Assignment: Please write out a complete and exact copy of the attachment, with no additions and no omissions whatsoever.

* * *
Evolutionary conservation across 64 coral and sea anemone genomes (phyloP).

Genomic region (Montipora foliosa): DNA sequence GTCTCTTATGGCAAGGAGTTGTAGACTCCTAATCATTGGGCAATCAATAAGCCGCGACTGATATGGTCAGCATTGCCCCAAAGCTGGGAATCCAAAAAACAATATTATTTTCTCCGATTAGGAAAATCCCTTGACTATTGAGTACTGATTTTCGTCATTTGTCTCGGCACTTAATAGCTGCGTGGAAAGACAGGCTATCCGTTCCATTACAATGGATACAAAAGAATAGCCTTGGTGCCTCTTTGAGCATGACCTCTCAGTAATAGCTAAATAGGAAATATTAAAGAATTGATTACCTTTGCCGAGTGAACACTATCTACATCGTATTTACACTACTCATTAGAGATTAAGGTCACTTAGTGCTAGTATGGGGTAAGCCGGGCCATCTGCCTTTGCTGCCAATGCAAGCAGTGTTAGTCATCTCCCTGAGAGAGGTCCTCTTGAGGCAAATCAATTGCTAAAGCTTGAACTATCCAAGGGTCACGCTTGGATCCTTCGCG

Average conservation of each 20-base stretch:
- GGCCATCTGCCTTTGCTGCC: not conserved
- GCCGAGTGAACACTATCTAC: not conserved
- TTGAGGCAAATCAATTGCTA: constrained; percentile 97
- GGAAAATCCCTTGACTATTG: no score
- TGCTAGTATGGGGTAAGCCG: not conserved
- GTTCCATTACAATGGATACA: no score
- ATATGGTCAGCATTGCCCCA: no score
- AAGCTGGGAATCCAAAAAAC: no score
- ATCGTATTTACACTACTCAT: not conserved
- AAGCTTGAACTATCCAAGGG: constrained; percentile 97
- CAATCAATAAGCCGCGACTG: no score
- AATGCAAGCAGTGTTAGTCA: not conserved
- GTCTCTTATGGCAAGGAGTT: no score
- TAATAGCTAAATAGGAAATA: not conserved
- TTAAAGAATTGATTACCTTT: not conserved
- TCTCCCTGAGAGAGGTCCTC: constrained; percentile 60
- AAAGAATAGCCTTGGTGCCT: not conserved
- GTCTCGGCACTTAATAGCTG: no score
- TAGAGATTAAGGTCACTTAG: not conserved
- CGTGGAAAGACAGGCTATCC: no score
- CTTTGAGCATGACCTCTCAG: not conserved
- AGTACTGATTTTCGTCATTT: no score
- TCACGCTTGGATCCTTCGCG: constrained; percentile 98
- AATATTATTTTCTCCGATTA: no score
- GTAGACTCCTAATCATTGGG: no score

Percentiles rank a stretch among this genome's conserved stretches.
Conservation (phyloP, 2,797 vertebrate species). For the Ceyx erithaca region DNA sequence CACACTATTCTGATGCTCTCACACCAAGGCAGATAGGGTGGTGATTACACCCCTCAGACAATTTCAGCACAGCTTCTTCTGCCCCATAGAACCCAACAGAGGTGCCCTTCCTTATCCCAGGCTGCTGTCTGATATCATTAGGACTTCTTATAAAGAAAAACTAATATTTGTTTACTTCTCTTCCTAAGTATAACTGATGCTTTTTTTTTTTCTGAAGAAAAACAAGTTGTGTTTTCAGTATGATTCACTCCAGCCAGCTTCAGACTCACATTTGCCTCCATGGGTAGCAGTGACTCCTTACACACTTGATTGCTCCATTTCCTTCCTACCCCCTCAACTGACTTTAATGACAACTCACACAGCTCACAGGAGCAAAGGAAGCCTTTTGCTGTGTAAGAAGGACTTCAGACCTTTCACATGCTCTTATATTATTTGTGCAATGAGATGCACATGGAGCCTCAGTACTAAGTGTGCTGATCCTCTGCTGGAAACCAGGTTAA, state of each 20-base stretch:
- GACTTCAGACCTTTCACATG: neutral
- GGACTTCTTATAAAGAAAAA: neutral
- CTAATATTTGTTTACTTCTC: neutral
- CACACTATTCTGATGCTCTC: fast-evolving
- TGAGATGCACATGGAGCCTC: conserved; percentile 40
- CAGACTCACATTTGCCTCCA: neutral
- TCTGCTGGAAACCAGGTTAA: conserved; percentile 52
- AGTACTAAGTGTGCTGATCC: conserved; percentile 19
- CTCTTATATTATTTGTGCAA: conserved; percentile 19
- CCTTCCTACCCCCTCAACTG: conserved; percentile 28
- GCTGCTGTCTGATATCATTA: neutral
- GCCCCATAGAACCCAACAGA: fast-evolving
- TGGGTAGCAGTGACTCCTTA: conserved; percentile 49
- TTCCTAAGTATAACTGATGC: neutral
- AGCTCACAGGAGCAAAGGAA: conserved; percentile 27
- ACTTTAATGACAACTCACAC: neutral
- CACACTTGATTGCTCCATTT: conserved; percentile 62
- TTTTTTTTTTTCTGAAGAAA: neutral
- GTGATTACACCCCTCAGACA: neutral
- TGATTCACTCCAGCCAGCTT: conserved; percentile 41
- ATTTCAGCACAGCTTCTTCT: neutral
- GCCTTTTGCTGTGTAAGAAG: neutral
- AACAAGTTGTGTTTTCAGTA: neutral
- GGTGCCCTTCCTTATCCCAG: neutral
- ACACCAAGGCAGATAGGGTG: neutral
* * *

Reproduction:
Evolutionary conservation across 64 coral and sea anemone genomes (phyloP).

Genomic region (Montipora foliosa): DNA sequence GTCTCTTATGGCAAGGAGTTGTAGACTCCTAATCATTGGGCAATCAATAAGCCGCGACTGATATGGTCAGCATTGCCCCAAAGCTGGGAATCCAAAAAACAATATTATTTTCTCCGATTAGGAAAATCCCTTGACTATTGAGTACTGATTTTCGTCATTTGTCTCGGCACTTAATAGCTGCGTGGAAAGACAGGCTATCCGTTCCATTACAATGGATACAAAAGAATAGCCTTGGTGCCTCTTTGAGCATGACCTCTCAGTAATAGCTAAATAGGAAATATTAAAGAATTGATTACCTTTGCCGAGTGAACACTATCTACATCGTATTTACACTACTCATTAGAGATTAAGGTCACTTAGTGCTAGTATGGGGTAAGCCGGGCCATCTGCCTTTGCTGCCAATGCAAGCAGTGTTAGTCATCTCCCTGAGAGAGGTCCTCTTGAGGCAAATCAATTGCTAAAGCTTGAACTATCCAAGGGTCACGCTTGGATCCTTCGCG

Average conservation of each 20-base stretch:
- GGCCATCTGCCTTTGCTGCC: not conserved
- GCCGAGTGAACACTATCTAC: not conserved
- TTGAGGCAAATCAATTGCTA: constrained; percentile 97
- GGAAAATCCCTTGACTATTG: no score
- TGCTAGTATGGGGTAAGCCG: not conserved
- GTTCCATTACAATGGATACA: no score
- ATATGGTCAGCATTGCCCCA: no score
- AAGCTGGGAATCCAAAAAAC: no score
- ATCGTATTTACACTACTCAT: not conserved
- AAGCTTGAACTATCCAAGGG: constrained; percentile 97
- CAATCAATAAGCCGCGACTG: no score
- AATGCAAGCAGTGTTAGTCA: not conserved
- GTCTCTTATGGCAAGGAGTT: no score
- TAATAGCTAAATAGGAAATA: not conserved
- TTAAAGAATTGATTACCTTT: not conserved
- TCTCCCTGAGAGAGGTCCTC: constrained; percentile 60
- AAAGAATAGCCTTGGTGCCT: not conserved
- GTCTCGGCACTTAATAGCTG: no score
- TAGAGATTAAGGTCACTTAG: not conserved
- CGTGGAAAGACAGGCTATCC: no score
- CTTTGAGCATGACCTCTCAG: not conserved
- AGTACTGATTTTCGTCATTT: no score
- TCACGCTTGGATCCTTCGCG: constrained; percentile 98
- AATATTATTTTCTCCGATTA: no score
- GTAGACTCCTAATCATTGGG: no score

Percentiles rank a stretch among this genome's conserved stretches.
Conservation (phyloP, 2,797 vertebrate species). For the Ceyx erithaca region DNA sequence CACACTATTCTGATGCTCTCACACCAAGGCAGATAGGGTGGTGATTACACCCCTCAGACAATTTCAGCACAGCTTCTTCTGCCCCATAGAACCCAACAGAGGTGCCCTTCCTTATCCCAGGCTGCTGTCTGATATCATTAGGACTTCTTATAAAGAAAAACTAATATTTGTTTACTTCTCTTCCTAAGTATAACTGATGCTTTTTTTTTTTCTGAAGAAAAACAAGTTGTGTTTTCAGTATGATTCACTCCAGCCAGCTTCAGACTCACATTTGCCTCCATGGGTAGCAGTGACTCCTTACACACTTGATTGCTCCATTTCCTTCCTACCCCCTCAACTGACTTTAATGACAACTCACACAGCTCACAGGAGCAAAGGAAGCCTTTTGCTGTGTAAGAAGGACTTCAGACCTTTCACATGCTCTTATATTATTTGTGCAATGAGATGCACATGGAGCCTCAGTACTAAGTGTGCTGATCCTCTGCTGGAAACCAGGTTAA, state of each 20-base stretch:
- GACTTCAGACCTTTCACATG: neutral
- GGACTTCTTATAAAGAAAAA: neutral
- CTAATATTTGTTTACTTCTC: neutral
- CACACTATTCTGATGCTCTC: fast-evolving
- TGAGATGCACATGGAGCCTC: conserved; percentile 40
- CAGACTCACATTTGCCTCCA: neutral
- TCTGCTGGAAACCAGGTTAA: conserved; percentile 52
- AGTACTAAGTGTGCTGATCC: conserved; percentile 19
- CTCTTATATTATTTGTGCAA: conserved; percentile 19
- CCTTCCTACCCCCTCAACTG: conserved; percentile 28
- GCTGCTGTCTGATATCATTA: neutral
- GCCCCATAGAACCCAACAGA: fast-evolving
- TGGGTAGCAGTGACTCCTTA: conserved; percentile 49
- TTCCTAAGTATAACTGATGC: neutral
- AGCTCACAGGAGCAAAGGAA: conserved; percentile 27
- ACTTTAATGACAACTCACAC: neutral
- CACACTTGATTGCTCCATTT: conserved; percentile 62
- TTTTTTTTTTTCTGAAGAAA: neutral
- GTGATTACACCCCTCAGACA: neutral
- TGATTCACTCCAGCCAGCTT: conserved; percentile 41
- ATTTCAGCACAGCTTCTTCT: neutral
- GCCTTTTGCTGTGTAAGAAG: neutral
- AACAAGTTGTGTTTTCAGTA: neutral
- GGTGCCCTTCCTTATCCCAG: neutral
- ACACCAAGGCAGATAGGGTG: neutral